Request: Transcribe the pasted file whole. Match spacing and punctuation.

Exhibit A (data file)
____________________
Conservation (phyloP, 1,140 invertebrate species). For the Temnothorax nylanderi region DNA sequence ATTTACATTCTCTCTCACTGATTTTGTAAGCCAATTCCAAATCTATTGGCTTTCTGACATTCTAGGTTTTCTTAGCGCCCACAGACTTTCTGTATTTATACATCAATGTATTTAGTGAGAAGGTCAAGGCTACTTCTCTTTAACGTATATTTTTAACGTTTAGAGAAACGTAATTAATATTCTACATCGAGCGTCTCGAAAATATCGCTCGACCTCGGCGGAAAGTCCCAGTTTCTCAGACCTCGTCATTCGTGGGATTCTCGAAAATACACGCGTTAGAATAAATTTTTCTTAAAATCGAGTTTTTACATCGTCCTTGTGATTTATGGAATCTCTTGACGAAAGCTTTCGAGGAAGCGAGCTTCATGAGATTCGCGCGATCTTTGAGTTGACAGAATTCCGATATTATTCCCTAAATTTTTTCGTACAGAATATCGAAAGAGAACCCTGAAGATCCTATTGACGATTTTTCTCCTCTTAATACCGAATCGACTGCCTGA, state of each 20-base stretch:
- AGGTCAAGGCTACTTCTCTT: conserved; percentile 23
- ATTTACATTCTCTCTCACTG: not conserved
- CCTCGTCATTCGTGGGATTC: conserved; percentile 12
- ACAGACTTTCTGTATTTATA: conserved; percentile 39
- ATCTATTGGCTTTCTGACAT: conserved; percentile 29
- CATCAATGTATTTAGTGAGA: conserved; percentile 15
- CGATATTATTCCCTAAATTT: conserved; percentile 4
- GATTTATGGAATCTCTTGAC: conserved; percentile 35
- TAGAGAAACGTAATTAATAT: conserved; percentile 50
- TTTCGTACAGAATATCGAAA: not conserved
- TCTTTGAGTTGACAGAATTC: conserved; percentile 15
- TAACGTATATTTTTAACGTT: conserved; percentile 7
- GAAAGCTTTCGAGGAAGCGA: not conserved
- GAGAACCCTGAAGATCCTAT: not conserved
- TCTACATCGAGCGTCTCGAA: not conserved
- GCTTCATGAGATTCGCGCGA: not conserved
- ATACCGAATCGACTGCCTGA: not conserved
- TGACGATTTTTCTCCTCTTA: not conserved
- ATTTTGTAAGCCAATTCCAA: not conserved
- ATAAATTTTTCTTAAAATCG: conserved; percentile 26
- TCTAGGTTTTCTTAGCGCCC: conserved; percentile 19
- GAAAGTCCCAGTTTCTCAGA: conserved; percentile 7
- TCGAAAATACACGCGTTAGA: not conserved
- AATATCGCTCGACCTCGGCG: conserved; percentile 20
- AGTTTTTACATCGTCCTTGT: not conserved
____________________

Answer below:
Conservation (phyloP, 1,140 invertebrate species). For the Temnothorax nylanderi region DNA sequence ATTTACATTCTCTCTCACTGATTTTGTAAGCCAATTCCAAATCTATTGGCTTTCTGACATTCTAGGTTTTCTTAGCGCCCACAGACTTTCTGTATTTATACATCAATGTATTTAGTGAGAAGGTCAAGGCTACTTCTCTTTAACGTATATTTTTAACGTTTAGAGAAACGTAATTAATATTCTACATCGAGCGTCTCGAAAATATCGCTCGACCTCGGCGGAAAGTCCCAGTTTCTCAGACCTCGTCATTCGTGGGATTCTCGAAAATACACGCGTTAGAATAAATTTTTCTTAAAATCGAGTTTTTACATCGTCCTTGTGATTTATGGAATCTCTTGACGAAAGCTTTCGAGGAAGCGAGCTTCATGAGATTCGCGCGATCTTTGAGTTGACAGAATTCCGATATTATTCCCTAAATTTTTTCGTACAGAATATCGAAAGAGAACCCTGAAGATCCTATTGACGATTTTTCTCCTCTTAATACCGAATCGACTGCCTGA, state of each 20-base stretch:
- AGGTCAAGGCTACTTCTCTT: conserved; percentile 23
- ATTTACATTCTCTCTCACTG: not conserved
- CCTCGTCATTCGTGGGATTC: conserved; percentile 12
- ACAGACTTTCTGTATTTATA: conserved; percentile 39
- ATCTATTGGCTTTCTGACAT: conserved; percentile 29
- CATCAATGTATTTAGTGAGA: conserved; percentile 15
- CGATATTATTCCCTAAATTT: conserved; percentile 4
- GATTTATGGAATCTCTTGAC: conserved; percentile 35
- TAGAGAAACGTAATTAATAT: conserved; percentile 50
- TTTCGTACAGAATATCGAAA: not conserved
- TCTTTGAGTTGACAGAATTC: conserved; percentile 15
- TAACGTATATTTTTAACGTT: conserved; percentile 7
- GAAAGCTTTCGAGGAAGCGA: not conserved
- GAGAACCCTGAAGATCCTAT: not conserved
- TCTACATCGAGCGTCTCGAA: not conserved
- GCTTCATGAGATTCGCGCGA: not conserved
- ATACCGAATCGACTGCCTGA: not conserved
- TGACGATTTTTCTCCTCTTA: not conserved
- ATTTTGTAAGCCAATTCCAA: not conserved
- ATAAATTTTTCTTAAAATCG: conserved; percentile 26
- TCTAGGTTTTCTTAGCGCCC: conserved; percentile 19
- GAAAGTCCCAGTTTCTCAGA: conserved; percentile 7
- TCGAAAATACACGCGTTAGA: not conserved
- AATATCGCTCGACCTCGGCG: conserved; percentile 20
- AGTTTTTACATCGTCCTTGT: not conserved